Russia’s Sputnik V vaccine is 92 per cent effective at protecting people from Covid-19 according to interim trial results, the country’s sovereign wealth fund said on Wednesday.
The first interim data analysis of the Sputnik V vaccine against Covid-19 Phase 3 clinical trials in the Russian Federation demonstrated 92 per cent efficacy.
Currently, Sputnik V Phase III clinical trials are approved and are undergoing in Belarus, UAE, Venezuela and other countries, as well as Phase II-III in India.
Trials conducted under the civil use of the vaccine in Russia (not being a part of clinical trials) based on the monitoring of 10,000 vaccinated confirmed vaccine efficacy at a rate of over 90 per cent.
There were no unexpected adverse events during the trials. The monitoring of the participants is ongoing.
Efficacy was demonstrated on the basis of a first interim analysis obtained 21 days after the first injection.
The initial results are only the second to be published from a late-stage human trial in the global effort to produce vaccines that could halt a pandemic that has killed more than 1.2 million people and ravaged the world economy.
Russia registered its Covid-19 vaccine for public use in August, the first country to do so, though the approval came before the start of the large-scale trial in September.
“We are showing, based on the data, that we have a very effective vaccine,” said RDIF head Kirill Dmitriev, adding that it was the sort of news that the vaccine’s developers would talk about one day with their grandchildren.
The interim results are based on data from the first 16,000 trial participants to receive both shots of the two-dose vaccine, the Russian Direct Investment Fund (RDIF), which has been backing the vaccine and marketing it globally, said.
The interim analysis was conducted after 20 participants in the trial developed COVID-19 and examined how many had received the vaccine versus a placebo.
That is significantly lower than the 94 infections in the trial of a vaccine being developed by Pfizer Inc and BioNTech. To confirm the efficacy rate, Pfizer said it would continue its trial until there were 164 COVID-19 cases.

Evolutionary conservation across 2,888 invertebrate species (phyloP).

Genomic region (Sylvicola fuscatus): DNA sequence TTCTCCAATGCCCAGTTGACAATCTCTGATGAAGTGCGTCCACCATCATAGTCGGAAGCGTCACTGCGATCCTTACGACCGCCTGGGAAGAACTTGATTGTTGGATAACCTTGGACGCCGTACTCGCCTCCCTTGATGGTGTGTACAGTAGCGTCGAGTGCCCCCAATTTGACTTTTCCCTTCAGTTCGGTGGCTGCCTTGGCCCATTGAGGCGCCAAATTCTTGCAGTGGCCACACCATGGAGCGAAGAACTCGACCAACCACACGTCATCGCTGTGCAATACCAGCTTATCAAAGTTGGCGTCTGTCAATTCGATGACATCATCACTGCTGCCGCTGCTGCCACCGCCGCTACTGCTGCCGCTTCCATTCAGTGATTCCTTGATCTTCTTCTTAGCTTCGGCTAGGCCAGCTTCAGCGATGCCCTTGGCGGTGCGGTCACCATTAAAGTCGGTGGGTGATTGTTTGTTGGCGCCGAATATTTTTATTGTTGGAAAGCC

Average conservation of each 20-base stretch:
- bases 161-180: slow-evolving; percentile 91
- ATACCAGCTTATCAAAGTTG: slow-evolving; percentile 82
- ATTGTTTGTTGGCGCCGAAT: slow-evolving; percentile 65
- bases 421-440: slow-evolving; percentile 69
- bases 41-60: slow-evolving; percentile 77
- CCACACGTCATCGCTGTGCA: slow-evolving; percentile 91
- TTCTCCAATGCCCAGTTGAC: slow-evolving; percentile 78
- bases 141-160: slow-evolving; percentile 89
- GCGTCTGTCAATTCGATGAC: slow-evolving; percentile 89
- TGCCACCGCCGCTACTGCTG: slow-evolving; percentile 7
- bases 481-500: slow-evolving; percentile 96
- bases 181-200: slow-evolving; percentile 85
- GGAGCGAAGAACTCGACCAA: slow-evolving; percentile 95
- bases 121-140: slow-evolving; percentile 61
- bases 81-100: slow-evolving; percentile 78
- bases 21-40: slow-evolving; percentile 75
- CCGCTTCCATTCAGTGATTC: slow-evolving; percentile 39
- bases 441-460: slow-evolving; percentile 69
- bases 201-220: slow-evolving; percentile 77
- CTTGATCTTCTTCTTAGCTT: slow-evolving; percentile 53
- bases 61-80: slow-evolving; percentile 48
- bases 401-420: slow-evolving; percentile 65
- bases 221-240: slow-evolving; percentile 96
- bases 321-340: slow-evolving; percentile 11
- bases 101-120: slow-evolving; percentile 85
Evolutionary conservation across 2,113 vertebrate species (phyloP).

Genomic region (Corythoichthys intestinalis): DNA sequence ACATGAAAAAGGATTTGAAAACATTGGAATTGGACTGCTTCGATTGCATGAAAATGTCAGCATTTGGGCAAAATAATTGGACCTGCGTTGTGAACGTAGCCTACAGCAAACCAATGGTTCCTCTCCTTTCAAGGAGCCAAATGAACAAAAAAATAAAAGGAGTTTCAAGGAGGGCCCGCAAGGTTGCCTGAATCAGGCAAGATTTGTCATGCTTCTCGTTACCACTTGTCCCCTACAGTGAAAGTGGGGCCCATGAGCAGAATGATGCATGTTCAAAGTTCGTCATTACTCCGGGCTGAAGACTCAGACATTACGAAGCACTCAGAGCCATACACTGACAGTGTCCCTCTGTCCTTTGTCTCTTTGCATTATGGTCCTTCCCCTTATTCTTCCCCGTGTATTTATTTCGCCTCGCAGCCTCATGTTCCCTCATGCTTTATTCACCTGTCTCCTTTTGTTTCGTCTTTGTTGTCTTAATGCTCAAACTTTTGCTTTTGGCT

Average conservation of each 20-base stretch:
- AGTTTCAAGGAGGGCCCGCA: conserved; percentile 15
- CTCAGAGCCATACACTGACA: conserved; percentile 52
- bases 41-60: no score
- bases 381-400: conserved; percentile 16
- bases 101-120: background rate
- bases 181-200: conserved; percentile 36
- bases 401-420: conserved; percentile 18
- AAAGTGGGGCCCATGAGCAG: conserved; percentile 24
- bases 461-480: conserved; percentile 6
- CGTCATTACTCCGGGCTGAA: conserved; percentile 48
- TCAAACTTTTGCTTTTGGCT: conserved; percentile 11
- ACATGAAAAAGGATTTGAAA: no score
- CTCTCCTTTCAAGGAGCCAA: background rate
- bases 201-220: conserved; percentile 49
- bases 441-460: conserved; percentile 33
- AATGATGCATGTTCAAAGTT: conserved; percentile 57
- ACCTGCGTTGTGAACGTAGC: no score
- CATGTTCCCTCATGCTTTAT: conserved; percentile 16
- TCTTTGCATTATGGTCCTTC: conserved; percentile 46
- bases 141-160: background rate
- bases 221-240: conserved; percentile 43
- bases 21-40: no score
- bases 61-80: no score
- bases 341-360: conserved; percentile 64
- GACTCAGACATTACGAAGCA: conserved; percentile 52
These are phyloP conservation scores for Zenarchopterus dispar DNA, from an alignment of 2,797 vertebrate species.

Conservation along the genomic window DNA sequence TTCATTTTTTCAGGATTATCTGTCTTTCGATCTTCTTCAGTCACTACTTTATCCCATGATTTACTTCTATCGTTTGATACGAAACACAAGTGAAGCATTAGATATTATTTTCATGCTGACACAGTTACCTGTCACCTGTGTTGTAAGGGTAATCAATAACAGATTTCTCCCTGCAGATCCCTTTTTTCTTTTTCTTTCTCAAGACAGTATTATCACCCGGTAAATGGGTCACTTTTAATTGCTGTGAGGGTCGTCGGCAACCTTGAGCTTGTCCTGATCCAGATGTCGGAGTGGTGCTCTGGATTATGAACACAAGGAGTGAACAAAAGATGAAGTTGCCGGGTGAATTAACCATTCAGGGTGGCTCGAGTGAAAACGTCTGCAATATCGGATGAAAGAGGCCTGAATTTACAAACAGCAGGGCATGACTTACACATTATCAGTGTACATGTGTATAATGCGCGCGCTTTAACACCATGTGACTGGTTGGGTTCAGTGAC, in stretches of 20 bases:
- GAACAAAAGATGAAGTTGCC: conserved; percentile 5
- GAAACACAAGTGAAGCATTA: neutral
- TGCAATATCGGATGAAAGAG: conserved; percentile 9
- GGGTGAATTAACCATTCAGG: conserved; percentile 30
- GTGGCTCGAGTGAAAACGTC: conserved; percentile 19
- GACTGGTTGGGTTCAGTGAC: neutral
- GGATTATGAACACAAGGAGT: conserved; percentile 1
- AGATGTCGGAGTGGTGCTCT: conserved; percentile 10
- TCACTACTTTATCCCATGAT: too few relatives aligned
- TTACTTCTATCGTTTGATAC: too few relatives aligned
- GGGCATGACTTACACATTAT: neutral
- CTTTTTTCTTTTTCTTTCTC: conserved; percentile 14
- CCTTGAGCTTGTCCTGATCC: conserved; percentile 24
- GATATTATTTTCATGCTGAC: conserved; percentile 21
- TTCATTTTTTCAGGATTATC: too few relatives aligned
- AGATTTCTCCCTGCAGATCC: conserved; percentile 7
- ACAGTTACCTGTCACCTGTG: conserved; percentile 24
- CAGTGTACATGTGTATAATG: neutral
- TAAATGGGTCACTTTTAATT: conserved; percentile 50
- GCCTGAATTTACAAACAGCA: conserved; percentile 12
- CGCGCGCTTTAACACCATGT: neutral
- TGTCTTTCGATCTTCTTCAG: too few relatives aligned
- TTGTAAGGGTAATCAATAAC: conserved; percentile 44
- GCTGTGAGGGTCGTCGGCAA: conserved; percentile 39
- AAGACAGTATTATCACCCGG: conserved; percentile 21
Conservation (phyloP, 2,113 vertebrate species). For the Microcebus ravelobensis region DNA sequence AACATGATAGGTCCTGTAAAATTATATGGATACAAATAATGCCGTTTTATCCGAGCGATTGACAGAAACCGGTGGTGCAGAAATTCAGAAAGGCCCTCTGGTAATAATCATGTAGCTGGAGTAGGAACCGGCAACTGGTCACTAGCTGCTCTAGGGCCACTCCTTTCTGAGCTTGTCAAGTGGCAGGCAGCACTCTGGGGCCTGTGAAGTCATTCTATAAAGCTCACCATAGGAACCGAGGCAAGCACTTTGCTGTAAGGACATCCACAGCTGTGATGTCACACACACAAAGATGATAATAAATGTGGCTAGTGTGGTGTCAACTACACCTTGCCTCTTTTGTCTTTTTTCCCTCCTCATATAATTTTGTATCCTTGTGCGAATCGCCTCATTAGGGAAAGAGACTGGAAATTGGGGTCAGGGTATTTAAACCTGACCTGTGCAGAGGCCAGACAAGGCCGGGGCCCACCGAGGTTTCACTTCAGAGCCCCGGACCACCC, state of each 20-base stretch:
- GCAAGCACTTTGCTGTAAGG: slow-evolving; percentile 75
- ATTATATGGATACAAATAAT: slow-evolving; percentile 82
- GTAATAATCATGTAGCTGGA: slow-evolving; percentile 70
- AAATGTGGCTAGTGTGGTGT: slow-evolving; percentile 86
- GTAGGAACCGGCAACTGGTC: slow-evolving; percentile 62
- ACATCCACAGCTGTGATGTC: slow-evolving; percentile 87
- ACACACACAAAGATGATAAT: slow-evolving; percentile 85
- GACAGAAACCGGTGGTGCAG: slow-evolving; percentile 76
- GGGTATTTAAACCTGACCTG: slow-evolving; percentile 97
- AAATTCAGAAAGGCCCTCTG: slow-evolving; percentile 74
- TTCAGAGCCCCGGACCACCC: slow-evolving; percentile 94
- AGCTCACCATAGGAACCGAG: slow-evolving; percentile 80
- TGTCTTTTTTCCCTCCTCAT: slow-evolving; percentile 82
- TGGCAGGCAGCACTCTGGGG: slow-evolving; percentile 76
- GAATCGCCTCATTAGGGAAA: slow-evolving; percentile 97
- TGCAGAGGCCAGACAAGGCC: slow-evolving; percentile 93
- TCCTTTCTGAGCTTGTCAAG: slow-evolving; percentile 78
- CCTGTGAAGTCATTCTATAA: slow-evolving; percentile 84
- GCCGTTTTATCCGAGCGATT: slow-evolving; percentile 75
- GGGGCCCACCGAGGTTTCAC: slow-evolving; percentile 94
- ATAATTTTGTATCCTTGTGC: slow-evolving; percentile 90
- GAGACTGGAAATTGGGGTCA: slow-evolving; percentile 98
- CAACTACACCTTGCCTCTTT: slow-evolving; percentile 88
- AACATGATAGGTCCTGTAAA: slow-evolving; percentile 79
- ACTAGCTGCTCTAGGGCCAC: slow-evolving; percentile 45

The Russian trial will continue for six more months, RDIF said in a statement, and data from the trial will also be published in a leading international medical journal following a peer review.
The so-called Phase III trial of the shot developed by the Gamaleya Institute is taking place in 29 clinics across Moscow and will involve 40,000 volunteers in total, with a quarter receiving a placebo shot.
The chances of contracting COVID-19 were 92% lower among people vaccinated with Sputnik V than those who received the placebo, the RDIF said.
That’s well above the 50% effectiveness threshold for COVID-19 vaccines set by the U.S. Food and Drug Administration.
Russia’s announcement follows swiftly on from results posted on Monday by Pfizer and BioNTech, who said their shot was also more than 90% effective.
The Pfizer and BioNTech vaccine uses messenger RNA (mRNA) technology and is designed to trigger an immune response without using pathogens, such as actual virus particles.
The Sputnik V vaccine is designed to trigger a response from two shots administered 21 days apart each based on different viral vectors that normally cause the common cold: human adenoviruses Ad5 and Ad26.
The drug is named Sputnik V after the Soviet-era satellite that triggered the space race, a nod to the project’s geopolitical importance for Putin.
Russia is also testing a different vaccine, produced by the Vector Institute in Siberia, and is on the cusp of registering a third, Putin said on Tuesday, adding that all of the country’s vaccines were effective.
“Studies have already shown and confirmed that, firstly, these vaccines are safe and have no serious side effects after use, and secondly, they are all effective,” the RIA news agency quoted Putin as saying.
RDIF said no serious side effects had been reported during the Sputnik V Phase III trial so far.
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